It gets trickier after that. The Rebels weren’t primed and ready when they visited Canberra earlier this year. This time, to beat potential quarantine issues for injury replacements, they are travelling with a full squad of 38 players, which has meant plenty of heavy, contested work in training. They’ll target the breakdown and are a big chance for an upset.

There’s nothing in the final match, except goneski for the loser. Chiefs by a whisker.

Sure thing: At halftime of the Reds versus Waratahs match, the Daily Telegraph will report that players won’t be coming out for the second half because they’re on strike.

Matt To'omua passes the ball for the Rebels

(AAP Image/Lukas Coch)


Reds, Crusaders, Brumbies, Hurricanes
The urbane latte-slurping Waratahs aren’t ready for the season yet. They’ll screw the pooch somehow, some way.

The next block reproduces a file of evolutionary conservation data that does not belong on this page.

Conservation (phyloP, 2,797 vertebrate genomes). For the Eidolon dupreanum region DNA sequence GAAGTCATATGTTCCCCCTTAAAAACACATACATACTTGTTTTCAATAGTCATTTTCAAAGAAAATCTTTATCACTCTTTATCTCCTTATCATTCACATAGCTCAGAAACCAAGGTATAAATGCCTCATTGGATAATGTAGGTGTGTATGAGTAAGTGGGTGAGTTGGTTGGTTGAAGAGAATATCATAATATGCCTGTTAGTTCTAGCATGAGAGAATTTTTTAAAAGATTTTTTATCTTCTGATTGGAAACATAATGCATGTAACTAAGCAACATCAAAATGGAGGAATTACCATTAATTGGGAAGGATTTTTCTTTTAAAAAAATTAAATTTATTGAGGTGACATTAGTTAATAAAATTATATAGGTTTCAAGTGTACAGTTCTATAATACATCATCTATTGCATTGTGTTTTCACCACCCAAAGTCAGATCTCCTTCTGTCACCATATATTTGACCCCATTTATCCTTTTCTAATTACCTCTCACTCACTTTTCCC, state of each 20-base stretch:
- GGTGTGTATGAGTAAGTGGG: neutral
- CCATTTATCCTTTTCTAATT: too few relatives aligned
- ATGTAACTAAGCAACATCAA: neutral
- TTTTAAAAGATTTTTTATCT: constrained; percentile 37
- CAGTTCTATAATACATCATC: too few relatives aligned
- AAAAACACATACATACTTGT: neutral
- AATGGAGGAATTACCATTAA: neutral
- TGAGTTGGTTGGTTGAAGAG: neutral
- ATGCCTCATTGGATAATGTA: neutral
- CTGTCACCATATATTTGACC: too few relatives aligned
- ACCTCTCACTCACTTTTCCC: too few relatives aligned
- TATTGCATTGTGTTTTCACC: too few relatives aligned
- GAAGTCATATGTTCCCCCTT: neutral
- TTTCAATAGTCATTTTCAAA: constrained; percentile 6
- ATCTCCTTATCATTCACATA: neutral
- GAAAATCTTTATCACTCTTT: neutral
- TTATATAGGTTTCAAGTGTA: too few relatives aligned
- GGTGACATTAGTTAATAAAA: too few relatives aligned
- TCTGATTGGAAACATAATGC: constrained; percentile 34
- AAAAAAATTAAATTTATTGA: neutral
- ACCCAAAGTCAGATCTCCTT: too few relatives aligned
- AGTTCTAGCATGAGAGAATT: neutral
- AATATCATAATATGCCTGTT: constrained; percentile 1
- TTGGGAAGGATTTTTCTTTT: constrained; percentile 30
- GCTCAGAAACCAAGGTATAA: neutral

The wee mad Highlanders will be plucky and brave and scrappy and then lose to the machinating, manipulating, misappropriating Robinson Crusoe.

The Brumbies know where they are, and whose they are. The Rebels know neither. Rugby is local, globally. Local yokels by a boatful.

There is something rotten in the state of the Hutt. Garden Variety Bashup needs ketchup. Danish Coalface needs a radar. The pack needs a sack. But Worried Gap Land has forgotten how to win. His gravel chuckers hold the ball too long (almost 18 minutes per match), and are overcoached. Canes by a plenitude.

Sure thing: Brett ‘Laidlaw’ McKay’s glorious lead won’t survive the introduction of the Australian sides. He has too much inside information. He’s better with outside information. Inside, out, boy you turn me.

Ardie Savea

(Dianne Manson/Getty Images)


Reds, Crusaders, Brumbies, Chiefs